The diminution of the influence of Christianism in young generations in South Korea appears to be a key factor in the process of inclusion of trans people[36]Writer, S. (2021, March 26). How religion spurs homophobia in South Korean politics. Nikkei Asia. https://asia.nikkei.com/Politics/How-religion-spurs-homophobia-in-South-Korean-politics. Fewer and fewer  people in South Korea are interested in Christian religions, considering it "too traditional[37]Cho, Y. (2015, February 13) More South Koreans, particularly the young, are leaving their religions. Hankyoreh, Inc. http://english.hani.co.kr/arti/english_edition/e_national/678355.html”.  The corruption scandals, sexual abuse or virus propagation during the COVID 19 sanitary crisis implying certain sects also tarnished the reputation of Christianism in South Korea[38]Mesmer, P. (2020, August 18). En Corée du sud, les sectes à nouveau au cœur des contaminations au Covid-19. Le Monde.fr. … Continue reading.

This religious disaffection creates a space for more open and inclusive perspectives towards trans people. South Korean youth are more and more inclined to question traditional dogmas and bias linked to gender identity, promoting a favourable social climate to include trans people.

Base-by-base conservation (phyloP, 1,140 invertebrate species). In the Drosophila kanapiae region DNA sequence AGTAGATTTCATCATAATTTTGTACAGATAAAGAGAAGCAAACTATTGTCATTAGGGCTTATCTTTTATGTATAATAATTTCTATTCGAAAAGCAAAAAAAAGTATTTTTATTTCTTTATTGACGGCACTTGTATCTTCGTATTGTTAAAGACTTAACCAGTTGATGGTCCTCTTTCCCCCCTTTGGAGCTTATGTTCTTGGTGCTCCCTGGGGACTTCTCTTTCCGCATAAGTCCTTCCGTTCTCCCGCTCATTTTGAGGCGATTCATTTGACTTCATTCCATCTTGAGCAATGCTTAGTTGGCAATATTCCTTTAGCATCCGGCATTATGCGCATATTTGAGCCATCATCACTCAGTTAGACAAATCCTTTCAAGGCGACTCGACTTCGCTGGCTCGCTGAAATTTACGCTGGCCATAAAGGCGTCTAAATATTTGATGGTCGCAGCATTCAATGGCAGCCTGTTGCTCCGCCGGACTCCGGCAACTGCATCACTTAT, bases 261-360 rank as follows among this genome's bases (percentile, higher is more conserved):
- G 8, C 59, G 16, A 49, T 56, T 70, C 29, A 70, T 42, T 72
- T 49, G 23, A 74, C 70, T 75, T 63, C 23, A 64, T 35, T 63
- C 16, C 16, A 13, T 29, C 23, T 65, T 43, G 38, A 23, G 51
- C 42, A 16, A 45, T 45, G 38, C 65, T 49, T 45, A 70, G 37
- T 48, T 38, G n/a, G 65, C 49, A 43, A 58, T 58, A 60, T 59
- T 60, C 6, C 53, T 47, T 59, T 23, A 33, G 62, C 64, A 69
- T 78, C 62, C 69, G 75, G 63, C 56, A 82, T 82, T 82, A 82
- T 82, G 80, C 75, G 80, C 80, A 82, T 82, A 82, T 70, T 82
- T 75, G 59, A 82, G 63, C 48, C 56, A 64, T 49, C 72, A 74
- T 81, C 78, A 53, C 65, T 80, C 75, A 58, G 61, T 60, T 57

On the other hand, the legislative evolution in South Korea is another important aspect in the inclusion of trans people. There has been  some progress: before November 2022, one of the conditions to legally recognize a gender — that is to say changing the born-assigned gender — was to not have a kid under 19 years old. However, the South Korean supreme court pronounced an important decision in November 2022, affirming that it shouldn’t be an automatic motive of refusal. According to Amnesty International Korea, this decision constitute a real progress towards  "depathologization" of the legal recognition process in South Korea[39]Amnesty International. (2022, November 24). South Korea: Supreme Court ruling on legal gender recognition an important step forward for transgender rights. … Continue reading.